FOR IMMEDIATE RELEASE
October 14, 2020
The ACLU of South Carolina (ACLU-SC) and international law firm Arnold & Porter today announced a resolution in Voltz-Loomis, et. al, v. McMaster, et. al., a federal lawsuit filed on behalf of people incarcerated by the South Carolina Department of Corrections (SCDC). The suit sought immediate relief to protect incarcerated people during COVID-19. Today’s resolution requires SCDC to follow newly adopted procedures to reduce the risk of contracting COVID-19 for all people who are incarcerated in state prisons.
As a result of the resolution, SCDC has produced a COVID-19 response policy implementing procedures based on CDC guidelines, including sanitation and medical guidelines.
Additional policy provisions include:
- Implementation of widespread testing;
- A dramatic reduction in time for wardens to respond to grievances made by incarcerated people regarding the COVID-19 policy; and
- A procedure for flagging parole-eligible individuals with underlying medical conditions increasing their vulnerability to COVID-19 for review and consideration by the Parole Board.
“This resolution is an important step toward protecting incarcerated people during COVID-19, but there is more work to be done moving forward to ensure the safety of those in our state’s care,” said ACLU-SC Criminal Justice Policy and Legal Counsel Shirene Hansotia. “COVID-19 has laid bare the longstanding inadequacies of South Carolina’s prisons and carceral justice system. To truly fulfill our state’s duty to protect incarcerated people, drastically and safely reducing our prison population is an imperative.”
Since March, 2,289 people incarcerated in South Carolina’s prisons are known to have become infected with COVID-19. Of those, 31 people have died from the virus. SCDC Director Bryan Stirling is legally authorized to petition the SC Board of Paroles and Pardons for the release of incarcerated people who are considered terminally ill, permanently incapacitated, or geriatric. “Today’s resolution is a start,” said Hansotia, “but Director Stirling and South Carolina leaders must truly do everything in their power to save lives, including petitioning for the release of those who qualify.”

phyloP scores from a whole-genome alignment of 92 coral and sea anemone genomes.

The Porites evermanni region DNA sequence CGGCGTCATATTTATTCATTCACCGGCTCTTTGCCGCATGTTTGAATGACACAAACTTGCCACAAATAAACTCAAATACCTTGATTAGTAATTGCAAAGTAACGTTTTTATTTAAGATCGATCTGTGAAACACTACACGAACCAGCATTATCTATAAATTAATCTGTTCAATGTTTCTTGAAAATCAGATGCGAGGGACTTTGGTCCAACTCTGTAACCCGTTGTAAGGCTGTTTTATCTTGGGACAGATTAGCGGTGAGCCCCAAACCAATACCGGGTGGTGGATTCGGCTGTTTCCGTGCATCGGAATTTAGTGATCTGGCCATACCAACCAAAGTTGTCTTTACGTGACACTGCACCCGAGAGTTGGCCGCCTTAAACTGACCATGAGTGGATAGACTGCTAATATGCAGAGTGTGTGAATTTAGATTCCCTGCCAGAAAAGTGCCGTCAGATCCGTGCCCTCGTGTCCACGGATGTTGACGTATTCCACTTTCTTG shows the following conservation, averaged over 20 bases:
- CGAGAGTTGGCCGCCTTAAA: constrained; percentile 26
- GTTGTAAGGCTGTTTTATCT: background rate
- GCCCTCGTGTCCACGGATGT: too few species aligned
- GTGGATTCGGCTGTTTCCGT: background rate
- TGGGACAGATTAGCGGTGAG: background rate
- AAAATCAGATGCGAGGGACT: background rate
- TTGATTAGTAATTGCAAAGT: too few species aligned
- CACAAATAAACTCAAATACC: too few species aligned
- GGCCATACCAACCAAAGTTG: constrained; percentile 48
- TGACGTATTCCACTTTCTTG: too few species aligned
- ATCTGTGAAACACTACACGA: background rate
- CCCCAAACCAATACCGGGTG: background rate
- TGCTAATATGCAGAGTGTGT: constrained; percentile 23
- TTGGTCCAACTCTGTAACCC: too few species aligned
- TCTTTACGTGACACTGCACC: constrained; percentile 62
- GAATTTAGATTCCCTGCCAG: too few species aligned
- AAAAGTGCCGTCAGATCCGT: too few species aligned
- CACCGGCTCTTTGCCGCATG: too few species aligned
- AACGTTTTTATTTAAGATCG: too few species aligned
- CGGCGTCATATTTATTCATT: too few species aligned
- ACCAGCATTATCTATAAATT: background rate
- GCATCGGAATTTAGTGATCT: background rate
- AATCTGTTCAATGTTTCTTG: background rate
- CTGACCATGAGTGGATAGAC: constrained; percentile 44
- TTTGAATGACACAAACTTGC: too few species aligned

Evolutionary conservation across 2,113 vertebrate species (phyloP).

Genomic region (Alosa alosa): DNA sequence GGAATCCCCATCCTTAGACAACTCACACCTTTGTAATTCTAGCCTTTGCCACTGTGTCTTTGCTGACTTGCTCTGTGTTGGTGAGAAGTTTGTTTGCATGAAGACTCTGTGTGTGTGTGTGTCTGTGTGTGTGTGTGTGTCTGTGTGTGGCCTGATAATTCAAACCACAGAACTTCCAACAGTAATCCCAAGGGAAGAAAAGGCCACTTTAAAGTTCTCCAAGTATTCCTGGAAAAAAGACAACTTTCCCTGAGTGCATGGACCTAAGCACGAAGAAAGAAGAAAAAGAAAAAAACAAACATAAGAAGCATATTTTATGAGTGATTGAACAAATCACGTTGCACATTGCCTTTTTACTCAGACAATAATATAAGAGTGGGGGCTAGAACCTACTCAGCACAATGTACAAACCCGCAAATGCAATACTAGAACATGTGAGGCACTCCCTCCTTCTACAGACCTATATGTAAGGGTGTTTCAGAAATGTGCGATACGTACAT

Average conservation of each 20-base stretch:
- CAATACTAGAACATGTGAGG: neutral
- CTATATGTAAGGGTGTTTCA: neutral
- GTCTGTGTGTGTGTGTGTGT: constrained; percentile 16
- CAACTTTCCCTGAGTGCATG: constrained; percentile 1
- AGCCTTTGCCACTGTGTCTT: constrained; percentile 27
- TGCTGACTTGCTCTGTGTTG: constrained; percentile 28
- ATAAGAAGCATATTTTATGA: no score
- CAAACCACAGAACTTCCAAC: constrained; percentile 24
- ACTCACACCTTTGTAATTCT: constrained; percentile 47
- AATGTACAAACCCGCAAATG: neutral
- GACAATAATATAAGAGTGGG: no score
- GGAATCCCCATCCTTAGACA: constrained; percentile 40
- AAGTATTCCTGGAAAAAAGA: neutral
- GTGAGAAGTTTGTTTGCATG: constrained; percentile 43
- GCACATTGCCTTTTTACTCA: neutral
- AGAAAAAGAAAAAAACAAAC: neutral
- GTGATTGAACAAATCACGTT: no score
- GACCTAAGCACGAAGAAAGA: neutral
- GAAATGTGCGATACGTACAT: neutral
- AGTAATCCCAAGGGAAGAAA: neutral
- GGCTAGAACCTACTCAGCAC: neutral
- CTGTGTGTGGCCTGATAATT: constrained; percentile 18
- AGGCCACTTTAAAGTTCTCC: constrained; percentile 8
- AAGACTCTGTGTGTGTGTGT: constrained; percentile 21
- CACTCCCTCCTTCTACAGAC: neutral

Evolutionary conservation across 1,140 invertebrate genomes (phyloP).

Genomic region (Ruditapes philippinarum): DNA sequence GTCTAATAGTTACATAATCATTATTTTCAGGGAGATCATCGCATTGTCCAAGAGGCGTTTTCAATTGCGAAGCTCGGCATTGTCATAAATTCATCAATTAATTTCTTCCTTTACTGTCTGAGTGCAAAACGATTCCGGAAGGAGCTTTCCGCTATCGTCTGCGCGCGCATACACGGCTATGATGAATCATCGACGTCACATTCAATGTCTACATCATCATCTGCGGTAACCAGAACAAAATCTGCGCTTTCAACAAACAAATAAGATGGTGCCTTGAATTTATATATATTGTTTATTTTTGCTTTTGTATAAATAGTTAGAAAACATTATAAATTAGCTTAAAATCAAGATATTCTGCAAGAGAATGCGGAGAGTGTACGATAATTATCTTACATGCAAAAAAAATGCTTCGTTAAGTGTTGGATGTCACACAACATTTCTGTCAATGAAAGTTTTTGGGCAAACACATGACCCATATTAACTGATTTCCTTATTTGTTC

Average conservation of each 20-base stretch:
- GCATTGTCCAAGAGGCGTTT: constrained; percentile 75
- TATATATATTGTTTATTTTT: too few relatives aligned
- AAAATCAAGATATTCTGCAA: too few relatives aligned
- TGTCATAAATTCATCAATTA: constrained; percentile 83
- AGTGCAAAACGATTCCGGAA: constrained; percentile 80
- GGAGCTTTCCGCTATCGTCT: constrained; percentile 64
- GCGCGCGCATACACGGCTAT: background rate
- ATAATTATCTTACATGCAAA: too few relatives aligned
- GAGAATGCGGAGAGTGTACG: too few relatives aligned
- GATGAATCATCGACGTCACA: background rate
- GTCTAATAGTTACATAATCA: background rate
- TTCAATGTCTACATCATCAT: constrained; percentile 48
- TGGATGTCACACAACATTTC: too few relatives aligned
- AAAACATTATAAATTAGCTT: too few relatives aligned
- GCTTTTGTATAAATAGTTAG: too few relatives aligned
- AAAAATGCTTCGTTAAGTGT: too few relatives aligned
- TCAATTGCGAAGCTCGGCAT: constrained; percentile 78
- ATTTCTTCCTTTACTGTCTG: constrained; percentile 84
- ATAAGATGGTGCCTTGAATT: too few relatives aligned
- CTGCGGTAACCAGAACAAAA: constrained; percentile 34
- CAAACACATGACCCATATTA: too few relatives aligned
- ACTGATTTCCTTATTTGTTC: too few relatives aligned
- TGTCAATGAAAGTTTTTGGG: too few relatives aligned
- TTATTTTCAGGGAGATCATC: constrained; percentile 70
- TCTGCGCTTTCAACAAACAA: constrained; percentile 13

COVID-19 arrived in a prison system already suffering from horrific conditions of confinement. For years, SCDC has been plagued by a chronic staffing shortage which created conditions that led to a deadly riot at Lee Correctional Institution in 2018. A 2019 report by the S.C. General Assembly Legislative Audit Council concluded that SCDC is unequipped to maintain safe operations and deliver necessary medical care and programs to incarcerated people on an average day, much less during a deadly pandemic.
“Since the filing of this lawsuit, testing within the SCDC has increased dramatically and the prison population has been reduced,” said Jonathan Hughes, a litigation partner at Arnold & Porter. “We hope that this new COVID-19 policy will lead to greater protections for the staff, inmates and surrounding communities. But the virus is still spreading and is still dangerous. We all must do more to keep these facilities safe.”